It’s easy to think that current U.S. border-crossing issues are something new. But today’s terrorist threat is yesterday’s communist menace. Paranoia is the ultimate shape-shifter.
Unfortunately, it’s too easy to give in to that paranoia, especially if pride and money have something to do with it.
That’s the lesson I get from a fascinating article published yesterday by the Torontoist, where Kevin Plummer takes us through the story of the “Symphony Six,” a half dozen members of the Toronto Symphony Orchestra who were denied work permits in the United States in 1951.
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There were no specific reasons given for the denied entry, but people assumed it was because of real or imagined associations with socialist organizations.
Because the Symphony and its music director, Ernest MacMillan, were interested in raising their international profile, the organization found six replacements for the tour. The six banned players discovered the following season that their contracts would not be renewed.
Here’s the part that really gets me:
The local union, the Toronto Musicians’ Association (TMA) agreed with the TSO in seeing the ability to tour as a contractual obligation that these six had not fulfilled. TMA president Walter Murdoch insisted that his union’s position had nothing to do with politics. “It is a straight contractual matter,” TMA president Walter Murdoch argued. “The Federation has always been keen on keeping contracts, but there is nothing wrong in the orchestra’s not rehiring musicians.” Appeals to the union’s parent organization, the American Federation of Musicians, were rebuffed because the federation forbade membership to Communists and sympathizers.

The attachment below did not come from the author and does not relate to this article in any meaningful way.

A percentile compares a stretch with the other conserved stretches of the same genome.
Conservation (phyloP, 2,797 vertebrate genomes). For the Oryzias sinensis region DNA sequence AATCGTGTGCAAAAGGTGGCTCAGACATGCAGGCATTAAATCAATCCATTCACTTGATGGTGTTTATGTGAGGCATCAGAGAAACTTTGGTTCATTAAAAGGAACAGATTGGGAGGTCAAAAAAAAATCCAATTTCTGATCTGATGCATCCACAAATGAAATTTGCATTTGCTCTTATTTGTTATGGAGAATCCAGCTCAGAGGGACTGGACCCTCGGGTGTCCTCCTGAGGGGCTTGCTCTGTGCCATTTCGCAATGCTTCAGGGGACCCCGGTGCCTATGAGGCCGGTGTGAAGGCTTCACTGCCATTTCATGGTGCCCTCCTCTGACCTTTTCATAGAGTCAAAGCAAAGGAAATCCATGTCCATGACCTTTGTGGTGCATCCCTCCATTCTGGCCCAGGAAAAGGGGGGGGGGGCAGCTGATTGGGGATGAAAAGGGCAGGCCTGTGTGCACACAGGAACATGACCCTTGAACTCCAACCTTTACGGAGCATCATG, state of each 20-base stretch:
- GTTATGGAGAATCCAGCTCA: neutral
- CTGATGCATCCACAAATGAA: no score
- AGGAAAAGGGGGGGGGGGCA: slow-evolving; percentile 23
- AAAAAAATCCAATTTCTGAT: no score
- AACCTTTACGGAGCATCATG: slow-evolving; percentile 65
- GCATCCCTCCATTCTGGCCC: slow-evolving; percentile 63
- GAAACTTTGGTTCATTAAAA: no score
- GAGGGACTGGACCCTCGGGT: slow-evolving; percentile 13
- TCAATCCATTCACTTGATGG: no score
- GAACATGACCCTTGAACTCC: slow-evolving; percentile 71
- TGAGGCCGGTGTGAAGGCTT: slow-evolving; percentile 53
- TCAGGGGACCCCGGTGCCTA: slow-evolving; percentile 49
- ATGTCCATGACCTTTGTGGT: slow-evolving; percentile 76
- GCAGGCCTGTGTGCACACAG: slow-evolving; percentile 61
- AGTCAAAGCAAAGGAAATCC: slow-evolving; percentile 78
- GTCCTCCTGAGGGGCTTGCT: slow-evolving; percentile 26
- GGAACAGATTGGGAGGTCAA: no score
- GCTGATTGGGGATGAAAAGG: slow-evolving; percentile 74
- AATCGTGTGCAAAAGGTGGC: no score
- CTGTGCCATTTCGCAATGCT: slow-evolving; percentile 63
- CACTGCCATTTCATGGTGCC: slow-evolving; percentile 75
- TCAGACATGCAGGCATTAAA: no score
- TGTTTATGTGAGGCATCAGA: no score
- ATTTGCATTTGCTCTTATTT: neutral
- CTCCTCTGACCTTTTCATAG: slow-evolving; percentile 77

The Symphony Six also appealed to the local Civil Liberties Association and the City’s board of control for support. There was initially a loud outcry in the press and community, with the story making front-page headlines across the country. The press questioned why the TSO had not simply cancelled the entire tour, as Amsterdam’s Royal Concertgebouw Orchestra had done when a few of its musicians were denied entry by American immigration officials. Reporters asked why the federal government had not intervened with American authorities in November 1951. Globe and Mail critic Langford Dixon defended the six so vehemently that it led to his dismissal from the paper, according to Scher. And journalists claimed that the orchestra was putting money above the art of music. The United Church pressed the TSO to reconsider their decision.
Within the TSO board, Harry Freedman—also a member of the TMA board—argued: “Everybody was so afraid of standing up because they thought they’d be smeared with the same brush.”
“I was so sick of the whole thing and was so disgusted with Sir Ernest MacMillan, the conductor, for not standing up for the members of the orchestra,” Freedman added. “He could have been a real national hero at the time if he’d simply said, ‘If these people are not allowed to go into the States then the orchestra is not going. Period.” But Freedman too gave in to the pressure of the time and eventually voted to support the musician union’s passivity.
Two prominent TSO board members resigned; 31 subscribers cited the controversy in cancelling their TSO subscriptions.
There was, however, also a significant backlash against the Symphony Six and their supporters. When sympathetic artists, musicians, and writers—the Assembly for Canadian Arts—planned a rally at the Arts and Letters Club on May 29, the TMA responded by vocally forbidding its membership from attending. On the day of the meeting, the TMA even posted members outside the event to intimidate members from entering. As a result, few musicians attended. The Telegram characterized it as a “communist meeting.” But, in the Globe and Mail, the organizers denied being a Red front.
It’s ridiculous, right? But isn’t it conceivable that this sort of situation could arise again?
You can read the whole article here.
(Thanks to Greg Oh for pointing me to the article.)